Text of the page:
• Aria Zoner

Practicing Good Hot Springs Etiquette

As an explorer on The Hot Springs Trail, what constitutes good hot springs etiquette?


Let's find out, before it's too late, and another hot spring area gets closed!


Etiquette: "the customary code of polite behavior in society or among members of a particular profession or group."




Hot springs are sacred and scenic places, but can also be dangerous and subject to closure if not approached with caution and respect. Just below, are 10 things you can do as an explorer on The Hot Springs Trail that will not only help to keep the places along this trail open, but will help to keep you out of harm's way as well while traveling along it.


Together, these 10 things are my own code of ethics when visiting any hot spring area.



Practicing Good Hot Springs Etiquette



1. When approaching hot springs, remain quite. This will increase your chances of spotting wildlife and detecting other people.


2. Along this trail, you'll find pools that have been built and developed for the purpose of soaking; however, as a visitor on this trail, avoid building new pools.


3. Some of these pools have hot and cold water diversions, used to attain safe soaking temperatures. Leave these settings as they are found.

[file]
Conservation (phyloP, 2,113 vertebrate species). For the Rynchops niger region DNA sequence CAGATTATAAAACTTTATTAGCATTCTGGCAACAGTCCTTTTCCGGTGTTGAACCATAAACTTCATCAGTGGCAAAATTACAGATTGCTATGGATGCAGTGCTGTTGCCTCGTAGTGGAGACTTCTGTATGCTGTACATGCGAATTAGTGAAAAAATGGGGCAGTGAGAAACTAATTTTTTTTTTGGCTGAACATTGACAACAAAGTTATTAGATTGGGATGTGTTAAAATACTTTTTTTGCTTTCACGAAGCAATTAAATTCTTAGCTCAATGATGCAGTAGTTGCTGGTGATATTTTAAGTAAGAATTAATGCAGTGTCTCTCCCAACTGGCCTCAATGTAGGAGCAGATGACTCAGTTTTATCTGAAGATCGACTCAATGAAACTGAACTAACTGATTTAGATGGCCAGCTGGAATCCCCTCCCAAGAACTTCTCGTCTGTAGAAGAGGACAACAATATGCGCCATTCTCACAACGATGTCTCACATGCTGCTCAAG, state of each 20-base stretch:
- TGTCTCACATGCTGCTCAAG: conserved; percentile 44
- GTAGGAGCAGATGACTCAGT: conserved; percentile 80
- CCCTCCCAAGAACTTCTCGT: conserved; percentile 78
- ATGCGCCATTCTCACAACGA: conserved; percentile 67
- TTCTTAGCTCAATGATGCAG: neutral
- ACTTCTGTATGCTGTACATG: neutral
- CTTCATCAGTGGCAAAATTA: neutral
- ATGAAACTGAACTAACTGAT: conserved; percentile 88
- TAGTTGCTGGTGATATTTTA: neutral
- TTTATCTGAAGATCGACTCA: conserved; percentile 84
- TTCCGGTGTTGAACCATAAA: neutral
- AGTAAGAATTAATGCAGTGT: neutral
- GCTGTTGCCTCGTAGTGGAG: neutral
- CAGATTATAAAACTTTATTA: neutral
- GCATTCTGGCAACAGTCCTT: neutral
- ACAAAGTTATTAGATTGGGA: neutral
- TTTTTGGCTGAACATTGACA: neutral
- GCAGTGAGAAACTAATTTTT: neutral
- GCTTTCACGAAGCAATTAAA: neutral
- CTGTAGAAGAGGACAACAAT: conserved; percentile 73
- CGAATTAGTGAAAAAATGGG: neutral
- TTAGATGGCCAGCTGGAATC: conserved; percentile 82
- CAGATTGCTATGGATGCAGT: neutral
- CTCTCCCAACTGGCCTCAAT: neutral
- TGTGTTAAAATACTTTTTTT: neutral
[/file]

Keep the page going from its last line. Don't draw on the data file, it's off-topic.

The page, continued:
4. Many hot spring areas on the HST have pools that can be drained for cleaning, some of which are left that way intentionally, to prevent sediment and algae from building up.


5. Upon arrival, some pools may have algae covering their surface. This is either because it's not soakable or it hasn't been visited in a while. If deemed soakable, algae can be composted discreetly nearby.


6. Clean up and organize, if not move to a better location, any trash that is found.


7. If staying overnight, for other visitor's sake - especially local wildlife, camp out of sight of the pools, or at least a courteous distance away.


8. While visiting the hot spring areas along this trail, be polite to others, as the people you meet could be the caretaker of the area or another traveler you may see again someday.


9. During your journey, be an ambassador to the springs - by alerting local authorities if you see misconduct, rinsing off (hair, dirt, lotions, etc.) before entering soaking pools, and educating others on what good hot spring ethics are.


10. No dogs in hot spring pools! This should be obvious, but at a spring near my hometown, soaking was condemned due to contamination from too many people, and their dogs, leaving feces in both the pools and in the area. Even an isolated visitation can leave a hot spring area tainted for days or weeks afterward. This goes for pack animals as well.


The bottom line:


How we carry ourselves at hot springs, as hikers on this trail or any other, can have a major impact on them, for better or worse. As the number of visitors increases at these places, it's imperative that it be done in an ethical manner, considerate of not just the land and other users of the day, but for the uniqueness of hot springs on the landscape and their importance to future generations.

What else do you think constitutes good hot springs etiquette? Comment below.